Models of long standing in the frame brochures include:
Vigorelli - almost always a fixed-wheel track or time trial frame, although Dave Keeler’s 1954 Mercians appear to be geared Vigorellis; still available in 2006, but since the 1960s, not with fancy lugs.
Miss Mercian – twin lateral mixte configuration still available in 2006.
Welded frames – still available in 2006 as the Pro Lugless.
King of Mercia – usually the top-of-the-line among Mercian frames made with commercially available lugs.
Superlight – introduced in the late 1950s, it used Mercian’s own hand-cut lugs and shot-in stays; in 2005 it disappeared from the online catalog.
Campionissimo/Olympic/Classic/Audax ... slightly less expensive frames than the King of Mercia, sometimes with simpler lugs, often available only in a fixed frame specification; introduced by the late 1950s.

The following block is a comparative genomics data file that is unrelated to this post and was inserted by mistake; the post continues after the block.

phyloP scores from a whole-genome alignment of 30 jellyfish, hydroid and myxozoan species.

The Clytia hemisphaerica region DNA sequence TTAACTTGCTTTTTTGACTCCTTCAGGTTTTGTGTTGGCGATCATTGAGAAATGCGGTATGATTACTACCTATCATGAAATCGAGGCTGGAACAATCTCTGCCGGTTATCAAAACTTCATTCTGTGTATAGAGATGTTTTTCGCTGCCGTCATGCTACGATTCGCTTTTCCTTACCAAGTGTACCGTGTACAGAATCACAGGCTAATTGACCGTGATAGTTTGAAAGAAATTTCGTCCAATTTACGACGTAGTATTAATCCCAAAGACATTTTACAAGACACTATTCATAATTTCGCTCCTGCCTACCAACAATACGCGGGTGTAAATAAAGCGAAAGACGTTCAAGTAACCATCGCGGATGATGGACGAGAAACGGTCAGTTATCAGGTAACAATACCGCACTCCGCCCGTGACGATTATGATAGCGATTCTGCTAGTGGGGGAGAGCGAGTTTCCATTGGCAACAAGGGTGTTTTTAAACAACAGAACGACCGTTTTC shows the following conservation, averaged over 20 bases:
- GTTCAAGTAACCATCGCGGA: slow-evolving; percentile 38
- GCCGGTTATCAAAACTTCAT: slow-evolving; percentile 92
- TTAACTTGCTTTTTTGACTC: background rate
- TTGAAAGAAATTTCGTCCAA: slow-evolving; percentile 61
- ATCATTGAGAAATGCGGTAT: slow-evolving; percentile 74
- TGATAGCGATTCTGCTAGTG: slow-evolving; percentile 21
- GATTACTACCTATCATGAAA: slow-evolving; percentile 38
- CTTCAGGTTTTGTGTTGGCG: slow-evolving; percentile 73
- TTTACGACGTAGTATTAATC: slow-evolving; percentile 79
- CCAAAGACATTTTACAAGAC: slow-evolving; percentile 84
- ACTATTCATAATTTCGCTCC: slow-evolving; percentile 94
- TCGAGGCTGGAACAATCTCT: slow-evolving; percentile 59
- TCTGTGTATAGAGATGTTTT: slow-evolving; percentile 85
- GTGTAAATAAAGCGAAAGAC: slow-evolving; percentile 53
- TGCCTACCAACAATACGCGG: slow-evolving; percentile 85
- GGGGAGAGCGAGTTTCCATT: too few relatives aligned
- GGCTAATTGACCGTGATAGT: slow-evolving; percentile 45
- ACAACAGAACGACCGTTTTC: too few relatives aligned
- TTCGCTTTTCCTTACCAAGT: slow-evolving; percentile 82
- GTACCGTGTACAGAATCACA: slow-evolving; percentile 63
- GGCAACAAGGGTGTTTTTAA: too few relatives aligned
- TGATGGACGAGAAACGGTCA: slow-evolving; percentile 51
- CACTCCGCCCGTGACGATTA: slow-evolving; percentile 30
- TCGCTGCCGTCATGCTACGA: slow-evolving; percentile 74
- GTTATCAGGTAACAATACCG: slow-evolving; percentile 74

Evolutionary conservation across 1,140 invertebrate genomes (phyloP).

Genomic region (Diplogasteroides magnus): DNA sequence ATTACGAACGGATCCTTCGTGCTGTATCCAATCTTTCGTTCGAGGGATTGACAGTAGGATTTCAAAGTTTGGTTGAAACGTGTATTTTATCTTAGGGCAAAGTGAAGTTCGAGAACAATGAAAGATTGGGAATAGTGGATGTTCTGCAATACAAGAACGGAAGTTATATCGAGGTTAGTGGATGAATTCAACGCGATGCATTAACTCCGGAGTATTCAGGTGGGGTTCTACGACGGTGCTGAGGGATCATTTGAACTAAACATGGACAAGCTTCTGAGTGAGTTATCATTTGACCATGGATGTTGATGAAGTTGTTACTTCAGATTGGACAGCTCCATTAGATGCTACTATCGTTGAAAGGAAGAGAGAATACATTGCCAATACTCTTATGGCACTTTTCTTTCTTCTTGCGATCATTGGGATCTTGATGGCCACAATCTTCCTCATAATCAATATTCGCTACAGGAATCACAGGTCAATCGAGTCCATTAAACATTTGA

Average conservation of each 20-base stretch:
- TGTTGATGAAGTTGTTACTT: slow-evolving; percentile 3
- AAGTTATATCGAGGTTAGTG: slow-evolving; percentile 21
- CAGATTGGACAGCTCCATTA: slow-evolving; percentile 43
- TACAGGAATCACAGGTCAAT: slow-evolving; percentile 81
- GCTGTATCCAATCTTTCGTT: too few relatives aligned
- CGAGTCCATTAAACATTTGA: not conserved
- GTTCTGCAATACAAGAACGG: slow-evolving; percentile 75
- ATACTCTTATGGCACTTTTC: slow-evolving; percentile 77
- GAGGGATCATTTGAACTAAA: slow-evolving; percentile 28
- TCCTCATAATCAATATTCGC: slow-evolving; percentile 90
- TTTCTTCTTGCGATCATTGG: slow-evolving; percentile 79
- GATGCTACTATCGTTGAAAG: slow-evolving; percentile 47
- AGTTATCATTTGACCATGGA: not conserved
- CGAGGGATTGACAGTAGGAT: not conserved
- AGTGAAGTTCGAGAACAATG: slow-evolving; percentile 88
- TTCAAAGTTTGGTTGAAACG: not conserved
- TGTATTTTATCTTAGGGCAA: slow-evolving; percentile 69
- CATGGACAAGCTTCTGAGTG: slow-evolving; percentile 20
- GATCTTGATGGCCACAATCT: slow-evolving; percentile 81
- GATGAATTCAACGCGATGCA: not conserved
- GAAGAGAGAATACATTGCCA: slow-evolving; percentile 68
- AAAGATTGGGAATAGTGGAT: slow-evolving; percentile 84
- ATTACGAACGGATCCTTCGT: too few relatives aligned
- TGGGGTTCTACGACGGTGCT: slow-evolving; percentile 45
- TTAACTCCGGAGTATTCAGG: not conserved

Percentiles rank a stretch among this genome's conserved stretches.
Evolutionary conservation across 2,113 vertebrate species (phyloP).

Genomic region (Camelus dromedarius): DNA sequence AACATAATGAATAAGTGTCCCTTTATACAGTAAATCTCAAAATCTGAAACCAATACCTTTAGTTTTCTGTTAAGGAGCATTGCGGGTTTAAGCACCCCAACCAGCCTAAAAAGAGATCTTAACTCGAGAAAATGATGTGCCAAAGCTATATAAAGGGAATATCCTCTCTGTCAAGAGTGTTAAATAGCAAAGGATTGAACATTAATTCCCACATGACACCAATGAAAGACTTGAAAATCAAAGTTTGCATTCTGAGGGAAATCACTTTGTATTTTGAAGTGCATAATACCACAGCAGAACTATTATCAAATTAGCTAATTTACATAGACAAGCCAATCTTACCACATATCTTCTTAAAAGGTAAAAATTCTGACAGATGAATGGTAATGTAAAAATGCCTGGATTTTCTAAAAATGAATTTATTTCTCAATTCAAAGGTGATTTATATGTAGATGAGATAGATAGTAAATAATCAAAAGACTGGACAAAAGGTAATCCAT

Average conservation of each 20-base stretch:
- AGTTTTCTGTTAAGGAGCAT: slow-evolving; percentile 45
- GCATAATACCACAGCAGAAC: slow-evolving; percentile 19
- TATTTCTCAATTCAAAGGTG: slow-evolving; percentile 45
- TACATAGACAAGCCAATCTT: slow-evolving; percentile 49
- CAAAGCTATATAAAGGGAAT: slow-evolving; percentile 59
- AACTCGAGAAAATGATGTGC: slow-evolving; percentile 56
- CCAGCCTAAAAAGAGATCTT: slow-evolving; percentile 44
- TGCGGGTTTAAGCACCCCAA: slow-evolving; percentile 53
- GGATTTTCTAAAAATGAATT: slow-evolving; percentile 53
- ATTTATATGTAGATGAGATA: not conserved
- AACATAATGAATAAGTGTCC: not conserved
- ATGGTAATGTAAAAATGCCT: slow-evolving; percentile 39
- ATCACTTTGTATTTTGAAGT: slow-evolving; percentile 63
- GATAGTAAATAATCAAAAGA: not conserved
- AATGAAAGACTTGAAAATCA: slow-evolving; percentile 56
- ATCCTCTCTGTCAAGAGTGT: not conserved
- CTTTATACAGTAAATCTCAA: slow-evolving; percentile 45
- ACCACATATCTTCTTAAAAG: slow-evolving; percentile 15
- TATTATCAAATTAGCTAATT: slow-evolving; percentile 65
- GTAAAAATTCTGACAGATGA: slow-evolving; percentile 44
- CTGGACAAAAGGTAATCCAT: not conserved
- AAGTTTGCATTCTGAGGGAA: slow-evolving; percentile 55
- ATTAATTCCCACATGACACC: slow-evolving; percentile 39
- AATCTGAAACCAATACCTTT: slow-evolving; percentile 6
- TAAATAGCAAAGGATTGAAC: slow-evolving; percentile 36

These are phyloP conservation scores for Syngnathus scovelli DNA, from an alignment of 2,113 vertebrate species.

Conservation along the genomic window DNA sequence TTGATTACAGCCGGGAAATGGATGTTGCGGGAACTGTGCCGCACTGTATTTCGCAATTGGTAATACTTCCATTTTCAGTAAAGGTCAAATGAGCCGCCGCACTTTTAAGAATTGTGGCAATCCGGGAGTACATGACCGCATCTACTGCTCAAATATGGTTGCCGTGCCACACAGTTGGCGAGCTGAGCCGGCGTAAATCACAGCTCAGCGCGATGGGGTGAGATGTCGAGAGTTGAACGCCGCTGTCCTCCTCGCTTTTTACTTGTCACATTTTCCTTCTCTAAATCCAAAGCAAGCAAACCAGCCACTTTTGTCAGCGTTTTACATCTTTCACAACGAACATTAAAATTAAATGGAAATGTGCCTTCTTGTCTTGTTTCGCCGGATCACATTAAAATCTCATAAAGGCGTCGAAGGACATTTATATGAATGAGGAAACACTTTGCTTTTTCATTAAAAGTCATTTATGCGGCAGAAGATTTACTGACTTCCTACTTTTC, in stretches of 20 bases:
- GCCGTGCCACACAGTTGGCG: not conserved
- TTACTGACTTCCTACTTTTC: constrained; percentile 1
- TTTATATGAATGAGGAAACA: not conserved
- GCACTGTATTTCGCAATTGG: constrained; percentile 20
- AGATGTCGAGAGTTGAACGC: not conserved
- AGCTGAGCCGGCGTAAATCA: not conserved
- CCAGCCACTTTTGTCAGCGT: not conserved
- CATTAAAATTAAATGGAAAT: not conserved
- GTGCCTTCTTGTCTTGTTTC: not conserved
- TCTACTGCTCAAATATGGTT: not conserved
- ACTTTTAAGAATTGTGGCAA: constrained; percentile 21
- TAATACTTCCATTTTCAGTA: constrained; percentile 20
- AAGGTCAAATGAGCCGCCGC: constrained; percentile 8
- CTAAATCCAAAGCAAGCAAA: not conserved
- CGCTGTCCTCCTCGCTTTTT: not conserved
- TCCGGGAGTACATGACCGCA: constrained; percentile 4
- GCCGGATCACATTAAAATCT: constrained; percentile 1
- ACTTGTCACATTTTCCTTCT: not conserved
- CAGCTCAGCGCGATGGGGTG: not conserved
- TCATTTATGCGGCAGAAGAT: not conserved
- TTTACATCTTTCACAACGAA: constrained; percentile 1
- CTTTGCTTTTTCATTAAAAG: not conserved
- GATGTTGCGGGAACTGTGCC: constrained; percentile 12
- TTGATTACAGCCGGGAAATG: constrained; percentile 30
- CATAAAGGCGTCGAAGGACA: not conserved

Vincitore – according to Hilary Stone’s research, this frame with fancy lugs in the motif of the 1950s Vigorelli, but with some differences in the lug profiles, was revived under Bill Betton’s ownership circa 1965; Mercian’s signature lug pattern.
Hilary Stone’s article in Cycling Plus and Mercian’s own potted history are the best overviews. Many Americans will be familiar with the chapter on Mercian in The Custom Bicycle, by Michael Kolin and Denise De la Rosa (Emmaus, PA, 1979), which provides a glimpse of the firm under Bill Betton’s direction in a time of booming production. The author would be grateful to hear from readers of this page who have other articles or documentation on Mercian Cycles, such as reviews of Mercian bicycles in British cycling magazines.
Peter Underwood attaches some details of a couple of interesting older machines. The first is a 1954 machine, frame No. 36254 (54 at the end denotes year on this frame) which was built for Dave Keeler of the Vegetarian C & AC. Dave was a leading time-triallist in the UK and also competed in track and road racing events spanning all disciplines from 4000 Metres Pursuit on the track to attacking and getting the Land's End to John O' Groats (850 miles) record in 1958.